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Extra, Extra - Run All About It!

Sunday news logo By Peter Washkowitz

Dear readers, let's take a look back at the week in running:

* As reported in the Business Standard on April 5th, Bharatiya Janata Party candidate Vijay Goel, running for the New Delhi seat in India's government has taken an exercise-friendly approach to his campaign. Rather than hold a typical rally or give a usual speech full of trite and hackneyed language, Goel has been spreading his message whilst running with his constituents in the morning. Goel has intelligently taken advantage of the fact that "Everyone is in a better temper in the morning, amidst trees and grass, and while working up a healthy heart rate" and has been able to describe the platform he is running (no pun intended) on to all those people in India who, like in New York, crave an excellent morning workout. In any typical political election, a candidate is usually viewed as guilty until proven innocent. He/She must win you over and must detail why they deserve your vote. In my view, however, Goel's approach makes him innocent unless proven guilty and, were I living in India today, I would most definitely vote for him (unless he is faster than me!). I wonder whether, in India, there are ballot boxes lining the streets which would thereby enable a runner to vote without having to stop!

* An article published on Tallahassee.com on April 5th recounted the interesting conversation of two high school track coaches who were debating what the most difficult type of training session might be. The first coach argued that the '6x1 mile' run on a track at quicker than 5K race pace with one-lap job recoveries received his vote. His rationale was that the combination of running at a very brisk pace with little recovery time and the tedium of running for a total of 29 laps on the track made for a very onerous workout. The second coach countered that a 'dozen steep hill sprints on 300 meters' with short jogging recovery inflicted more mental and physical hardship. While their argument was never settled, the first coach went on to recall witnessing a former teammate who had engaged in a crazy workout which, on its face, doesn't seem too challenging, he would never subject his students to. While the workout called for 4 repeats of 400 meters (400 meters = 1 mile) with 10 minutes of recovery between each mile, the workout becomes extreme with the added requirement that each lap must be done in under 50 seconds (thereby running a sub four minute mile). The first coach recounted how the teammate "launched into each quarter like a man fleeing demons, hit the finish line utterly spent, and spent the next 10 minutes on his knees, awash in pain. I timed him in 49.3 on the last 400. An hour later at the dining hall, he was still so fatigued that his sentences slurred". While all these workouts seem fun and effective in increasing one's endurance, I'll stick with my usual 4 milers on the treadmill!!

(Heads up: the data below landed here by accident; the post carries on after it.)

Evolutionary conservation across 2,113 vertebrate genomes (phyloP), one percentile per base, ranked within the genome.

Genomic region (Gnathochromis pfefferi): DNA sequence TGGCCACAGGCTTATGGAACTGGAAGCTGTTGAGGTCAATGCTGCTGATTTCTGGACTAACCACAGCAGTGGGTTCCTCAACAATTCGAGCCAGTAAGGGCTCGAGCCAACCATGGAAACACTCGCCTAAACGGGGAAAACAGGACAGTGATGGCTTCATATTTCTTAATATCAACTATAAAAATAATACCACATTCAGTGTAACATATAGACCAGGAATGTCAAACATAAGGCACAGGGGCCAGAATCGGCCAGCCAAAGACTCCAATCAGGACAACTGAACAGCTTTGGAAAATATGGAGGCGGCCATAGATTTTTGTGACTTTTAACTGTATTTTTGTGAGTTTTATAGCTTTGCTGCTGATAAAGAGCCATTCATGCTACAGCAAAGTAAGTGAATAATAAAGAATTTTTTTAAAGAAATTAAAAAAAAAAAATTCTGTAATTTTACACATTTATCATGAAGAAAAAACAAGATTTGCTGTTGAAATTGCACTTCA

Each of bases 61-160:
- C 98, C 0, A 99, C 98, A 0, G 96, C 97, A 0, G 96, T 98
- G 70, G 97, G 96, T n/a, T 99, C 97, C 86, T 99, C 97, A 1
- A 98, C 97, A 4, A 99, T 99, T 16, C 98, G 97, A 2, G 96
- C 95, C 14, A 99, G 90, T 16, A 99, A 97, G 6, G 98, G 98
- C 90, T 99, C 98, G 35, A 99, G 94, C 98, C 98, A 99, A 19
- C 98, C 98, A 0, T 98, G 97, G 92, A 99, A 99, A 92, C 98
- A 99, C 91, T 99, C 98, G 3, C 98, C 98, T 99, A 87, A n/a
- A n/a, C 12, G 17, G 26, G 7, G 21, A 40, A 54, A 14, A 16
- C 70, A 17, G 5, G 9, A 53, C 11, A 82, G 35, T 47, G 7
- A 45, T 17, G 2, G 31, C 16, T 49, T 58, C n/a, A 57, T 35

* As reported in the Chicago Tribune on April 7th, after finishing a 4-mile run last week, 61-year old Chicago resident, Kim Halladay, reached a milestone he had set his sights on 25 years ago: he has run at least 100 miles every month for those 25 years. While, over the (running) course of the 34,020 miles he has run, he has seen his pace slow from 7 minute/mile speeds down to 8.5 minute/miles, Halladay remains one of running's biggest fans, "...much of the reward comes from hanging in there on a windy, snowy day. At the end of the week you can look back and feel good about taking care of yourself..." While he doesn't have any future goals in mind, Halladay does not plan to stop his weekly running routines and continues to run as much as he can. Way to go, Kim!!

* As reported in the Salt Lake Tribune on April 10th, Devine Sports, the owner of April 18th's Salt Lake City Marathon and a handful of others across the country, is behind on its payments owed to The Murray Police Department and the Salt Lake County Sheriff's Office for their services along the route of this year's Salt Lake City Marathon. While in previous years, the police departments worked the marathon route for free, they have begun asking for payments due to a state imposed fee for special events. The $15,000 that was due last Monday was not the first late payment in Divine Sports' history as they were late in paying the Nevada Highway Patrol $9,678.39 during the 2007 Las Vegas Marathon. While Devine Sports has assured the police departments that the payments are on their way, the South Salt Lake Police Department chief warned runners in his city that they would have to fend for themselves on the streets if the money did not arrive. I'll be the first to admit that Devine Sports has a responsibility both to the police departments it owes money to and to the marathoners themselves, but I feel the chief's comments are a little unwarranted and frankly, inappropriate!

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Next Weekend's Marathons

Saturday, April 18th
Bicentennial Exchange Club Andrew Jackson Marathon (Jackson, TN)
Charlottesville Running Company Charlottesville Marathon (Charlottesville, VA)
Ozark Mountain Ridge Runners Frisco Marathon (Willard, MO)
Ocean City, MD Marathon (Ocean City, MD)
Salt Lake City Marathon (Salt Lake City, UT)
Wenatchee Marathon (Wenatchee, WA)

Sunday, April 19th
Diablo Marathon (Clayton, CA)
Earth Day Challenge Marathon (Gambier, OH)
Go! St. Louis Marathon (St. Louis, MO)
River City Marathon (Sacramento, CA)

Monday, April 20th
Boston Marathon (Boston, MA)

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